Mailbag: What Happened To The Markets In 2008?

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Mailbag: What Happened To The Markets In 2008?

What really happened to the markets in 2008? They were dropping so quickly that it seemed like they might go to zero. I’ve gotten back in but not even half as much as I was then. And now I’m worried that a drop like that is going to happen again.

– Sleepless in Seattle.

It is helpful for investors to understand how the market works and how it might react before they invest. The better they understand the markets the less likely they will be to make the wrong decision at exactly the wrong time.

How a market is made

Stock prices are set by the few investors who are buying or selling that stock that day. For every stock on the exchange, there is at least one company that agrees to always ensure there is a market for buying or selling that stock buy buying and selling that stock itself. For large companies there are often several companies making a market. Market makers own a large pool of stock from which they can buy and sell.

My grandfather, Donald Mortlock, worked for a market maker between 1929 and 1931. Sometimes there are more buyers than sellers, in which case the market maker sells stock from their pool of stock. They are allowed to raise the “ask price” until someone else wants to sell their stock and a market between traders is achieved. Other times there are more sellers than buyers, in which case the market maker buys stock to put in their own pool. They are allowed to lower the “bid price” until someone else wants to buy stock and a market equilibrium is again achieved.

Market makers are always quoting an “ask price” at which they are willing to sell and a lower “bid price” at which they are willing to buy. The difference between the ask and bid price is called the spread, which is where they make their money. Competition between market makers keeps the spread low.

Stock prices for an individual stock can fall all the way to zero as the company goes bankrupt, but stock prices for the market as a whole can never go to zero. In a hypothetical market where all stock prices are approaching zero, I should be able to take the change out of my pocket and buy every share of every publicly traded company in America. Long before that, people with a lot more money would have been willing to buy, thus raising prices to some positive value above zero.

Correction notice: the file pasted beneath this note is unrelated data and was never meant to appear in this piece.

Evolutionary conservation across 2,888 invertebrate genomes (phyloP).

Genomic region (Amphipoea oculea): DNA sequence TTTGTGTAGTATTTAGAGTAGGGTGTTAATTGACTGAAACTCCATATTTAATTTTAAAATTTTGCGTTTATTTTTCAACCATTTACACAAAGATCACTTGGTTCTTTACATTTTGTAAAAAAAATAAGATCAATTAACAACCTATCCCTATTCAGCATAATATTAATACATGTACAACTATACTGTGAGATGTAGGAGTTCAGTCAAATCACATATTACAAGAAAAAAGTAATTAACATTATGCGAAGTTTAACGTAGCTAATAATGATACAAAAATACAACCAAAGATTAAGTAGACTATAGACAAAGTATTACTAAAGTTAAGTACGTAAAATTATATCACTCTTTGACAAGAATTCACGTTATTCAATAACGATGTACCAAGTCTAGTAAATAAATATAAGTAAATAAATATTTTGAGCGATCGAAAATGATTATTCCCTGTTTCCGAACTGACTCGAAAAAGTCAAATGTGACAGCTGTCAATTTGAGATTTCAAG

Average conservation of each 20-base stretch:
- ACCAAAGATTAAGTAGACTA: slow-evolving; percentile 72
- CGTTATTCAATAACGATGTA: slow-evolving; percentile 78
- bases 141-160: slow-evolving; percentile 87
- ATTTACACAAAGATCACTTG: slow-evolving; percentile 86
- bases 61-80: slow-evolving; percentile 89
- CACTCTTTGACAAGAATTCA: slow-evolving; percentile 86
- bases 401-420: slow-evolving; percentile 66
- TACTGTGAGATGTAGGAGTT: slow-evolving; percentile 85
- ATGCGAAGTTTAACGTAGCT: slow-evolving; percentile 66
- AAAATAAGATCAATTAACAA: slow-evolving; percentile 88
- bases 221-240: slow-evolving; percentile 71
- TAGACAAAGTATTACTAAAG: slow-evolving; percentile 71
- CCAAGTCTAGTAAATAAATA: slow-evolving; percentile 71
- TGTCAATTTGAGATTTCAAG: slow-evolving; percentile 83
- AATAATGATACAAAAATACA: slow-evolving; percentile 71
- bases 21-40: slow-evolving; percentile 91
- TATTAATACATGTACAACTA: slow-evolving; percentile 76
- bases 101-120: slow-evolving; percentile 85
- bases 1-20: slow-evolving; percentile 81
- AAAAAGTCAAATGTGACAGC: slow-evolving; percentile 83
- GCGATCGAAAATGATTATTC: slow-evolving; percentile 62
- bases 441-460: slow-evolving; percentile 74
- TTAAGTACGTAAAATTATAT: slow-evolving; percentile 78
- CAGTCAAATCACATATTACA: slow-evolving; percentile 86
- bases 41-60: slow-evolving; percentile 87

Most shareholders are neither buying nor selling. They don’t change the price of stocks at all. Even a small number of traders selling can push prices very low before the market finds resistance. That is what happened in 2008.

The crash of 2008

In just 189 days the S&P 500 dropped from 1300.68 to 682.55, losing 47.5% of its value. This scared many investors simply because they did not understand why it was happening. You shouldn’t invest in what you don’t understand. And if you don’t understand why the markets do what they do, you will be prone to make a bad decision at the worst possible time. The more you understand the markets, the more comfortable you will be with their inherent volatility, which only increases when the value of a dollar itself moves.

In 2008 the S&P 500 dropped 47.5% when measured in dollars. But when measured in barrels of oil, the S&P 500 actually gained 32.0% over that same time period.